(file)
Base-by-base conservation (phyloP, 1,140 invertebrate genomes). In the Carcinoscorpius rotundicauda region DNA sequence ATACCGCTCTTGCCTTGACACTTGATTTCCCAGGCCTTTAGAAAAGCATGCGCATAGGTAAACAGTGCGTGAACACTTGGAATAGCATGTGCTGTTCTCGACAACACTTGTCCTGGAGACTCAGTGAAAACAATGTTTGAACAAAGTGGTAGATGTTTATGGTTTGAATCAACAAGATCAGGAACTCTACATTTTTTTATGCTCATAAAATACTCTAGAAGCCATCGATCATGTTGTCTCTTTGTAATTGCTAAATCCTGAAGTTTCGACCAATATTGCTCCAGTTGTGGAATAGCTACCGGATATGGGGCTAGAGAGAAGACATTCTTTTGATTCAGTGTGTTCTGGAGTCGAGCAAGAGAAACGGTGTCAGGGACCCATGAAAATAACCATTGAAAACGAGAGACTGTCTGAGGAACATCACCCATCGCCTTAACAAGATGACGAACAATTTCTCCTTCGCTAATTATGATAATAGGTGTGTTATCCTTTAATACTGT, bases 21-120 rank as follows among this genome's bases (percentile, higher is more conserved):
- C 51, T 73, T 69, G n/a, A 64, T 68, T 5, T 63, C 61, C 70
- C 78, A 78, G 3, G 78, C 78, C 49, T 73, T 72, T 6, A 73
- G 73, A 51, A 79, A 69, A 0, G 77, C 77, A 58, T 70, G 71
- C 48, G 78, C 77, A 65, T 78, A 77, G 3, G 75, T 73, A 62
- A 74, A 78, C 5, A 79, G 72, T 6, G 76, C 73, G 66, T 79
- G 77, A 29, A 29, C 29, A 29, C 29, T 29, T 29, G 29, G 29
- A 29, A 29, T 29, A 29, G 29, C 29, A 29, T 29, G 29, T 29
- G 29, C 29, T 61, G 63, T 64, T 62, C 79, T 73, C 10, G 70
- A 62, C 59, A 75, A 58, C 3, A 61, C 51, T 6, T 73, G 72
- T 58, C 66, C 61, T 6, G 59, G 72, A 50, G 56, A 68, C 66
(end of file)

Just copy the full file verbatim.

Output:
Base-by-base conservation (phyloP, 1,140 invertebrate genomes). In the Carcinoscorpius rotundicauda region DNA sequence ATACCGCTCTTGCCTTGACACTTGATTTCCCAGGCCTTTAGAAAAGCATGCGCATAGGTAAACAGTGCGTGAACACTTGGAATAGCATGTGCTGTTCTCGACAACACTTGTCCTGGAGACTCAGTGAAAACAATGTTTGAACAAAGTGGTAGATGTTTATGGTTTGAATCAACAAGATCAGGAACTCTACATTTTTTTATGCTCATAAAATACTCTAGAAGCCATCGATCATGTTGTCTCTTTGTAATTGCTAAATCCTGAAGTTTCGACCAATATTGCTCCAGTTGTGGAATAGCTACCGGATATGGGGCTAGAGAGAAGACATTCTTTTGATTCAGTGTGTTCTGGAGTCGAGCAAGAGAAACGGTGTCAGGGACCCATGAAAATAACCATTGAAAACGAGAGACTGTCTGAGGAACATCACCCATCGCCTTAACAAGATGACGAACAATTTCTCCTTCGCTAATTATGATAATAGGTGTGTTATCCTTTAATACTGT, bases 21-120 rank as follows among this genome's bases (percentile, higher is more conserved):
- C 51, T 73, T 69, G n/a, A 64, T 68, T 5, T 63, C 61, C 70
- C 78, A 78, G 3, G 78, C 78, C 49, T 73, T 72, T 6, A 73
- G 73, A 51, A 79, A 69, A 0, G 77, C 77, A 58, T 70, G 71
- C 48, G 78, C 77, A 65, T 78, A 77, G 3, G 75, T 73, A 62
- A 74, A 78, C 5, A 79, G 72, T 6, G 76, C 73, G 66, T 79
- G 77, A 29, A 29, C 29, A 29, C 29, T 29, T 29, G 29, G 29
- A 29, A 29, T 29, A 29, G 29, C 29, A 29, T 29, G 29, T 29
- G 29, C 29, T 61, G 63, T 64, T 62, C 79, T 73, C 10, G 70
- A 62, C 59, A 75, A 58, C 3, A 61, C 51, T 6, T 73, G 72
- T 58, C 66, C 61, T 6, G 59, G 72, A 50, G 56, A 68, C 66